“We know from our service in uniform that many of the crises our nation faces do not have military solutions alone,””The State Department, USAID, Millennium Challenge Corporation, Peace Corps and other development agencies are critical to preventing conflict and reducing the need to put our men and women in uniform in harm’s way.”

The letter was signed by some of the most prominent U.S. military officers to serve in recent decades, including retired General George Casey, former chief of staff of the U.S. Army; retired General David Petraeus, the former CIA director and commander of troops in Iraq and Afghanistan; retired Marine General Anthony Zinni, the former commander of U.S. Central Command; retired U.S. Navy Admiral James Stavridis, the former supreme allied commander of NATO; and retired General Keith Alexander, the former director of the National Security Agency.

Apparently, the Congress with Republican majority will refuse Trump’s budget since most of the Congressmen think its approval would weaken the security of the nation. However, American society will still be concerned until it happens due to Republicans‘ tendency for mind changes at the last moment. During the last presidential campaign, there were many republicans who said they would never vote for Trump, but in the end, they did.

For now, Congress will wait for Trump’s proposal and see if there is any modification. Even if it is finally modified, there is great concern that the increase in the defense budget will remain, which would mean a threat to the safety of American society. Regardless of the result, the most important point is that Trump will not have the last word.

 

 

Advertisements

3 thoughts on “Trump’s Decision to Reduce the Budget in Foreign Aid Will Not Make America Safer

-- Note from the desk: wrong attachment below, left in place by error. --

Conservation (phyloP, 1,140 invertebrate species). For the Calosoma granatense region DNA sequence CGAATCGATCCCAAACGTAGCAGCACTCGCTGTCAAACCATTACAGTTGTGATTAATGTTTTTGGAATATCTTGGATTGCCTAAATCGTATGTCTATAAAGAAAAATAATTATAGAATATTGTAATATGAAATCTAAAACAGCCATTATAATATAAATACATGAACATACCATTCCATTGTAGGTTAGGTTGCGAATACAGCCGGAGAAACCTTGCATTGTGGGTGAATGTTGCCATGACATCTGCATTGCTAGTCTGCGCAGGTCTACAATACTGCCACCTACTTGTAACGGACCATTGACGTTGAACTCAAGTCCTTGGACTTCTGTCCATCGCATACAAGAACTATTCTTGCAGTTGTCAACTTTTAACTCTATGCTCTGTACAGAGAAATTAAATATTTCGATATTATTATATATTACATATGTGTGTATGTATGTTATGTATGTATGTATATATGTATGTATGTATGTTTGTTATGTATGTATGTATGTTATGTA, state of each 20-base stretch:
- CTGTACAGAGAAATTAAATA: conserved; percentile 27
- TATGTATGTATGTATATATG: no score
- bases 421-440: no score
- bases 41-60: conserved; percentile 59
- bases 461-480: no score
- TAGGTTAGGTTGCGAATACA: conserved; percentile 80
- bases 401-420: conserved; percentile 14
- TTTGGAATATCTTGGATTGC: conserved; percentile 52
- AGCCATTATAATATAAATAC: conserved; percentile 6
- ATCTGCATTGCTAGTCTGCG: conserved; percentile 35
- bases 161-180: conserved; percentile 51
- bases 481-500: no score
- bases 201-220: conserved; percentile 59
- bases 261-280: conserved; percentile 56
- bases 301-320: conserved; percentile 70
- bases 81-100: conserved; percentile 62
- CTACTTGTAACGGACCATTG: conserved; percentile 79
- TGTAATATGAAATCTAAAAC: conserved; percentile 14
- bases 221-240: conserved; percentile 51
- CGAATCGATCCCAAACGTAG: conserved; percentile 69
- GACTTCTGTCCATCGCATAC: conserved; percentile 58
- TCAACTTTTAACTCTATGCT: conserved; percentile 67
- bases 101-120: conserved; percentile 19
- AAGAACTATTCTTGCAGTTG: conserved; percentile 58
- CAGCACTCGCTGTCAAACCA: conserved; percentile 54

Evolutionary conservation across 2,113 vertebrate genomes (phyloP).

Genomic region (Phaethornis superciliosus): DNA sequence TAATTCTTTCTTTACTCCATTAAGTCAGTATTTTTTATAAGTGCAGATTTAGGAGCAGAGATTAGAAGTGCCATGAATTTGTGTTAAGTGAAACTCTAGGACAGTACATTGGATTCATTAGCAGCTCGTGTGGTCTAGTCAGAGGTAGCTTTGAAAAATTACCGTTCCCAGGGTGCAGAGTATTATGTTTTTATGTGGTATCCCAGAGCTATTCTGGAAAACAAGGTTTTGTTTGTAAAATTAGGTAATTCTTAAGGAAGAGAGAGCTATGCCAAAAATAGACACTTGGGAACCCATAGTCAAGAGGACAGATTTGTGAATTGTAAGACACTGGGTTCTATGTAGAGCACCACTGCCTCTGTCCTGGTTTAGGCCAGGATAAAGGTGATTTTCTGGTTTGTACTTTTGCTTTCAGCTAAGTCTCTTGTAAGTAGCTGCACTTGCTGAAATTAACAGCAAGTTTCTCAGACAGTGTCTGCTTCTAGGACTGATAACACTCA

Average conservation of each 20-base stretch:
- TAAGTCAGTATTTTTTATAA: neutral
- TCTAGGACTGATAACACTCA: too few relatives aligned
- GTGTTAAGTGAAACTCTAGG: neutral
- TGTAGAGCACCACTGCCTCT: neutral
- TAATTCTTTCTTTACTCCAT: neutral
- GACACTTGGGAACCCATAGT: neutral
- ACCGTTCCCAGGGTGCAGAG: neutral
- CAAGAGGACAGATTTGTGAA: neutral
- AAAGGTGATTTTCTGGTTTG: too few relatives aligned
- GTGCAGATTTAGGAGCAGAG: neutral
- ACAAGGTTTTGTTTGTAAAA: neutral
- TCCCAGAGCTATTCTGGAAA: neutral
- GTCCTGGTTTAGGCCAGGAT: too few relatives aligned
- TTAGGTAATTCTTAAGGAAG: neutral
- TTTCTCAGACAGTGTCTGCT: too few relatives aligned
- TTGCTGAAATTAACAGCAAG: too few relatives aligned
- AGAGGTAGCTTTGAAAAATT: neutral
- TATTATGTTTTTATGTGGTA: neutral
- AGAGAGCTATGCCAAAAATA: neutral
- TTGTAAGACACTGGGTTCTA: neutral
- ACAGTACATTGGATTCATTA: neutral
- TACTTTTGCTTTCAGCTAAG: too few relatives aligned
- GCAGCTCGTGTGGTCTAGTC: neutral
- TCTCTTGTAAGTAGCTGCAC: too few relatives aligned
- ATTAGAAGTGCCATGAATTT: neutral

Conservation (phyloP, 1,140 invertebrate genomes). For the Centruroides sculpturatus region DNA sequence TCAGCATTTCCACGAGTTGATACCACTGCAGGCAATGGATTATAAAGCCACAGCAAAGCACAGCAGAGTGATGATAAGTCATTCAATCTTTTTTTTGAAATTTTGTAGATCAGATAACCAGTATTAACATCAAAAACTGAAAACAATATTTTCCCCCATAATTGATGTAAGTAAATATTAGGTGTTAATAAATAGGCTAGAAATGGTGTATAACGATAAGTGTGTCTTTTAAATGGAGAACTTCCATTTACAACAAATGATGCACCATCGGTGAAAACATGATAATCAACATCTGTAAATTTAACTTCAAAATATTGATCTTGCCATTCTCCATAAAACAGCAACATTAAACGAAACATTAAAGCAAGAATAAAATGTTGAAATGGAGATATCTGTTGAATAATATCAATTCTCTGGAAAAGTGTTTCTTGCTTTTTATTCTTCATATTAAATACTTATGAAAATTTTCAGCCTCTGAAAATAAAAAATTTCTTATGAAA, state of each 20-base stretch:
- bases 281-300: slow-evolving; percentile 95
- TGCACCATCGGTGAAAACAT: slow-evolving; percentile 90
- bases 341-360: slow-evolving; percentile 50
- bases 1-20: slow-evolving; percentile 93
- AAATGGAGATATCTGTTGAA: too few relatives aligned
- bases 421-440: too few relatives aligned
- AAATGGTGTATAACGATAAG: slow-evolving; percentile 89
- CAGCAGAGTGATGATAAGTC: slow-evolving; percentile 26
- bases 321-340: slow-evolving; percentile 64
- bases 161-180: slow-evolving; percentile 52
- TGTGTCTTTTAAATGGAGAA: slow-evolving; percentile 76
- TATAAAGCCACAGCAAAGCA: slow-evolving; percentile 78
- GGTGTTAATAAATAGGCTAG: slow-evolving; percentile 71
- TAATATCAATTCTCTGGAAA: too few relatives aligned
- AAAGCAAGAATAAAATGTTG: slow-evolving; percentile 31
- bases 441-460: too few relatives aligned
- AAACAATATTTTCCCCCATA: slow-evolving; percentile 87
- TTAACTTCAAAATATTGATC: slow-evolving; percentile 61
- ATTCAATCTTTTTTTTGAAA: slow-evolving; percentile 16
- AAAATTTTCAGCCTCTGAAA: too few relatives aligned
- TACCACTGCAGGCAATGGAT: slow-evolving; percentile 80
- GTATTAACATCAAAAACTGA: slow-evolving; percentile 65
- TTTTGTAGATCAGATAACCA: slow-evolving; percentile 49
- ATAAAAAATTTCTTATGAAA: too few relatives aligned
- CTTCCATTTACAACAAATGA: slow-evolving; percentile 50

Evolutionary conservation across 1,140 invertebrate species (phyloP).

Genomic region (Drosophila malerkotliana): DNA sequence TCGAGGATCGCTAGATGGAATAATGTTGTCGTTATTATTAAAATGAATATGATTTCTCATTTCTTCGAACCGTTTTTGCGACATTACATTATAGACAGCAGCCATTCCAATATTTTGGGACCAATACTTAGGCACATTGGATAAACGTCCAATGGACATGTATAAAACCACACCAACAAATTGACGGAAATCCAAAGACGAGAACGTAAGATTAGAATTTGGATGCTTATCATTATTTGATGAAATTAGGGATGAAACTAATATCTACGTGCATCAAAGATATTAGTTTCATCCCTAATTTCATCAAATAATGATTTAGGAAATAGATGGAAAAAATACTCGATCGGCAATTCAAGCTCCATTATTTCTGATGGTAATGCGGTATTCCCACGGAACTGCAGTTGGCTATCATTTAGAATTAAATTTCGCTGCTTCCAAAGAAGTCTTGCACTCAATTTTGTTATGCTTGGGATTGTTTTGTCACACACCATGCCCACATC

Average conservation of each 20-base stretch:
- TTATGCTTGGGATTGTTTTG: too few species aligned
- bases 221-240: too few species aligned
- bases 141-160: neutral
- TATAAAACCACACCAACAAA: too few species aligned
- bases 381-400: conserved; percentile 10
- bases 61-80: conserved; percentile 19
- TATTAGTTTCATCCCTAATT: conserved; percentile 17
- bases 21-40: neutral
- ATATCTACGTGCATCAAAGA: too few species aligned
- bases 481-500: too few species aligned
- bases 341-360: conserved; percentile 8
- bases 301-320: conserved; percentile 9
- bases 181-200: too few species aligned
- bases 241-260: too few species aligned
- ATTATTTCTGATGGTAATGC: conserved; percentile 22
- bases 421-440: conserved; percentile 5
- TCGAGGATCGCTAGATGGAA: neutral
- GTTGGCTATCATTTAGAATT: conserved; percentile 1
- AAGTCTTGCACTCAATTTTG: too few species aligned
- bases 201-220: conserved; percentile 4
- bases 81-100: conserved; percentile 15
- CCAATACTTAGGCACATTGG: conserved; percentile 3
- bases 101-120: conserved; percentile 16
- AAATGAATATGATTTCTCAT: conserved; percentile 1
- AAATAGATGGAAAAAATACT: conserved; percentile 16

1. Everything Trump is doing aims to destroy democracy, and what better way to dismantle it, but decrease funding. I guess it makes sense to a crazy person like Trump. I fear for our future. I am possibly as afraid as the people who built bomb shelters in the 50s.

    Like

  2. You’ve highlighted another important area where Trump’s plans must be resisted. We know from our past that isolationism is not a wise course for the U.S. Human rights matter, at home and overseas. We need responsible global partners, and we must be a responsible global partner as well. We can’t run and hide, or let selfishness be our primary guide. Keep hitting these issues from all perspectives.

    Liked by 1 person

  3. Couldn’t agree more with this piece. When you cut farm assistance in Columbia and Bolivia, coca gets planted instead of potatoes and corn. When we stop building schools in the middle east, children get sent to Mosques for education instead. Foreign aid makes us safer and more secure.

    -John

    Liked by 1 person

Leave a Reply

Fill in your details below or click an icon to log in:

WordPress.com Logo

You are commenting using your WordPress.com account. Log Out / Change )

Twitter picture

You are commenting using your Twitter account. Log Out / Change )

Facebook photo

You are commenting using your Facebook account. Log Out / Change )

Google+ photo

You are commenting using your Google+ account. Log Out / Change )

Connecting to %s